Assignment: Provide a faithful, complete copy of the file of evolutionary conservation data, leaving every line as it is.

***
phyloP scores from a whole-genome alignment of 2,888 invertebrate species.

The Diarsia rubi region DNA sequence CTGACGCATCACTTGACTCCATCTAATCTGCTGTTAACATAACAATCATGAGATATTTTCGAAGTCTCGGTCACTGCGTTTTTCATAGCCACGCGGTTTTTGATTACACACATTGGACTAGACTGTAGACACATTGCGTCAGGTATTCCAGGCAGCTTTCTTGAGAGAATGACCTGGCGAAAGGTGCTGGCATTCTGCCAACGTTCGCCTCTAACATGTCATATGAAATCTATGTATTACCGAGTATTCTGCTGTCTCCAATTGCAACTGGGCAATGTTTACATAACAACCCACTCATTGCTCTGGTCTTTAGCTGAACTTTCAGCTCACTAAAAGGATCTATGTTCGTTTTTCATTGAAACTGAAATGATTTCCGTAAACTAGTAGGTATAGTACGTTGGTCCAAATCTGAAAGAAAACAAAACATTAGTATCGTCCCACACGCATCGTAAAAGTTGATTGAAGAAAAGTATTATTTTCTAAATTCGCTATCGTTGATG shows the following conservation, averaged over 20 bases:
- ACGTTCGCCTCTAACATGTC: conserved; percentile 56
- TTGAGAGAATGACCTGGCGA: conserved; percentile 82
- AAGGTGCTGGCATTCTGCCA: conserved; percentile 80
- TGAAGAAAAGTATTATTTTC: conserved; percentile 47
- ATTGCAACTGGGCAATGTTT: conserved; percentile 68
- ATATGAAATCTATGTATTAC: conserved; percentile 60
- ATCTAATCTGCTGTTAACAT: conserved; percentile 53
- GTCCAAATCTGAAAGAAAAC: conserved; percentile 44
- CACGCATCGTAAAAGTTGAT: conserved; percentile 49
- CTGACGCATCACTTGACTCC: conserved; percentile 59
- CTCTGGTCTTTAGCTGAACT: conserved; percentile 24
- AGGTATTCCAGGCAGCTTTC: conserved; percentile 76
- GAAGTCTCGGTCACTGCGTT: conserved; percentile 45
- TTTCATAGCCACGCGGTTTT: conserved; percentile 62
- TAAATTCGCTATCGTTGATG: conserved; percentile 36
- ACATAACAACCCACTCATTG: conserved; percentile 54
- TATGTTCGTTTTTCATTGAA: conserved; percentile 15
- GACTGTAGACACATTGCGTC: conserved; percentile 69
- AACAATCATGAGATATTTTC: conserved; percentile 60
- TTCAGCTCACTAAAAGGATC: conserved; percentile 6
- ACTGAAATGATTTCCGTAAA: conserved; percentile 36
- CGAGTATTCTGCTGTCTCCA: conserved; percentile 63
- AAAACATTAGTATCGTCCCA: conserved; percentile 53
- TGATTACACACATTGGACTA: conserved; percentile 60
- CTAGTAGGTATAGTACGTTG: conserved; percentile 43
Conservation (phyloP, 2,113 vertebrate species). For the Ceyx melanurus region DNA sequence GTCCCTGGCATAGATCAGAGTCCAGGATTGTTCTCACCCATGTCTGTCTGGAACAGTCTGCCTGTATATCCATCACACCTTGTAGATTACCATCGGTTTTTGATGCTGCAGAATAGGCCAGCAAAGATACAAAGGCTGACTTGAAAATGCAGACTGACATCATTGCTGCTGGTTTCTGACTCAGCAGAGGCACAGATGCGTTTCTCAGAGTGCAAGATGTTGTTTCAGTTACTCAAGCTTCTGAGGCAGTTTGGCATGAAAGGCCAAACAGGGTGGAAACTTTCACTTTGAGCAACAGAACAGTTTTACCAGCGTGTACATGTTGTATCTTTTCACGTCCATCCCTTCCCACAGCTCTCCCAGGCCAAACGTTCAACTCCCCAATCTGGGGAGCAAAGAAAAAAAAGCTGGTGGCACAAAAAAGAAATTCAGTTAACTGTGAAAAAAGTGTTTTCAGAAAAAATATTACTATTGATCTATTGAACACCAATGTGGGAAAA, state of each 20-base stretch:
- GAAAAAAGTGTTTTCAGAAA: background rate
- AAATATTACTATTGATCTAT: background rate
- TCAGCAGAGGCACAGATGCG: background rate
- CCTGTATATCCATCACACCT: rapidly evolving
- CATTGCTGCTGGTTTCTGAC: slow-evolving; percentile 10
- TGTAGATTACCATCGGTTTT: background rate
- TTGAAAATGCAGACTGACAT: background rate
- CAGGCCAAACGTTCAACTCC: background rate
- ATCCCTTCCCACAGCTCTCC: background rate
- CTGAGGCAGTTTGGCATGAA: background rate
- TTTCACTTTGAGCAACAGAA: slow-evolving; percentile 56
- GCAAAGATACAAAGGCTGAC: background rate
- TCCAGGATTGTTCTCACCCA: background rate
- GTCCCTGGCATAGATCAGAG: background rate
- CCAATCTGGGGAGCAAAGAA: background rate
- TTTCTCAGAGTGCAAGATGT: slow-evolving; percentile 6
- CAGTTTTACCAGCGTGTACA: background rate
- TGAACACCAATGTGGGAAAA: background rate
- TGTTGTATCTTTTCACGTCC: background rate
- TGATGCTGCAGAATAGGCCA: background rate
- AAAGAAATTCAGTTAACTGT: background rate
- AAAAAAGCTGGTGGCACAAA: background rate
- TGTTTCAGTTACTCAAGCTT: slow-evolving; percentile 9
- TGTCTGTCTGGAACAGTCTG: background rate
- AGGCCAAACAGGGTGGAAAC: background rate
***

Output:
phyloP scores from a whole-genome alignment of 2,888 invertebrate species.

The Diarsia rubi region DNA sequence CTGACGCATCACTTGACTCCATCTAATCTGCTGTTAACATAACAATCATGAGATATTTTCGAAGTCTCGGTCACTGCGTTTTTCATAGCCACGCGGTTTTTGATTACACACATTGGACTAGACTGTAGACACATTGCGTCAGGTATTCCAGGCAGCTTTCTTGAGAGAATGACCTGGCGAAAGGTGCTGGCATTCTGCCAACGTTCGCCTCTAACATGTCATATGAAATCTATGTATTACCGAGTATTCTGCTGTCTCCAATTGCAACTGGGCAATGTTTACATAACAACCCACTCATTGCTCTGGTCTTTAGCTGAACTTTCAGCTCACTAAAAGGATCTATGTTCGTTTTTCATTGAAACTGAAATGATTTCCGTAAACTAGTAGGTATAGTACGTTGGTCCAAATCTGAAAGAAAACAAAACATTAGTATCGTCCCACACGCATCGTAAAAGTTGATTGAAGAAAAGTATTATTTTCTAAATTCGCTATCGTTGATG shows the following conservation, averaged over 20 bases:
- ACGTTCGCCTCTAACATGTC: conserved; percentile 56
- TTGAGAGAATGACCTGGCGA: conserved; percentile 82
- AAGGTGCTGGCATTCTGCCA: conserved; percentile 80
- TGAAGAAAAGTATTATTTTC: conserved; percentile 47
- ATTGCAACTGGGCAATGTTT: conserved; percentile 68
- ATATGAAATCTATGTATTAC: conserved; percentile 60
- ATCTAATCTGCTGTTAACAT: conserved; percentile 53
- GTCCAAATCTGAAAGAAAAC: conserved; percentile 44
- CACGCATCGTAAAAGTTGAT: conserved; percentile 49
- CTGACGCATCACTTGACTCC: conserved; percentile 59
- CTCTGGTCTTTAGCTGAACT: conserved; percentile 24
- AGGTATTCCAGGCAGCTTTC: conserved; percentile 76
- GAAGTCTCGGTCACTGCGTT: conserved; percentile 45
- TTTCATAGCCACGCGGTTTT: conserved; percentile 62
- TAAATTCGCTATCGTTGATG: conserved; percentile 36
- ACATAACAACCCACTCATTG: conserved; percentile 54
- TATGTTCGTTTTTCATTGAA: conserved; percentile 15
- GACTGTAGACACATTGCGTC: conserved; percentile 69
- AACAATCATGAGATATTTTC: conserved; percentile 60
- TTCAGCTCACTAAAAGGATC: conserved; percentile 6
- ACTGAAATGATTTCCGTAAA: conserved; percentile 36
- CGAGTATTCTGCTGTCTCCA: conserved; percentile 63
- AAAACATTAGTATCGTCCCA: conserved; percentile 53
- TGATTACACACATTGGACTA: conserved; percentile 60
- CTAGTAGGTATAGTACGTTG: conserved; percentile 43
Conservation (phyloP, 2,113 vertebrate species). For the Ceyx melanurus region DNA sequence GTCCCTGGCATAGATCAGAGTCCAGGATTGTTCTCACCCATGTCTGTCTGGAACAGTCTGCCTGTATATCCATCACACCTTGTAGATTACCATCGGTTTTTGATGCTGCAGAATAGGCCAGCAAAGATACAAAGGCTGACTTGAAAATGCAGACTGACATCATTGCTGCTGGTTTCTGACTCAGCAGAGGCACAGATGCGTTTCTCAGAGTGCAAGATGTTGTTTCAGTTACTCAAGCTTCTGAGGCAGTTTGGCATGAAAGGCCAAACAGGGTGGAAACTTTCACTTTGAGCAACAGAACAGTTTTACCAGCGTGTACATGTTGTATCTTTTCACGTCCATCCCTTCCCACAGCTCTCCCAGGCCAAACGTTCAACTCCCCAATCTGGGGAGCAAAGAAAAAAAAGCTGGTGGCACAAAAAAGAAATTCAGTTAACTGTGAAAAAAGTGTTTTCAGAAAAAATATTACTATTGATCTATTGAACACCAATGTGGGAAAA, state of each 20-base stretch:
- GAAAAAAGTGTTTTCAGAAA: background rate
- AAATATTACTATTGATCTAT: background rate
- TCAGCAGAGGCACAGATGCG: background rate
- CCTGTATATCCATCACACCT: rapidly evolving
- CATTGCTGCTGGTTTCTGAC: slow-evolving; percentile 10
- TGTAGATTACCATCGGTTTT: background rate
- TTGAAAATGCAGACTGACAT: background rate
- CAGGCCAAACGTTCAACTCC: background rate
- ATCCCTTCCCACAGCTCTCC: background rate
- CTGAGGCAGTTTGGCATGAA: background rate
- TTTCACTTTGAGCAACAGAA: slow-evolving; percentile 56
- GCAAAGATACAAAGGCTGAC: background rate
- TCCAGGATTGTTCTCACCCA: background rate
- GTCCCTGGCATAGATCAGAG: background rate
- CCAATCTGGGGAGCAAAGAA: background rate
- TTTCTCAGAGTGCAAGATGT: slow-evolving; percentile 6
- CAGTTTTACCAGCGTGTACA: background rate
- TGAACACCAATGTGGGAAAA: background rate
- TGTTGTATCTTTTCACGTCC: background rate
- TGATGCTGCAGAATAGGCCA: background rate
- AAAGAAATTCAGTTAACTGT: background rate
- AAAAAAGCTGGTGGCACAAA: background rate
- TGTTTCAGTTACTCAAGCTT: slow-evolving; percentile 9
- TGTCTGTCTGGAACAGTCTG: background rate
- AGGCCAAACAGGGTGGAAAC: background rate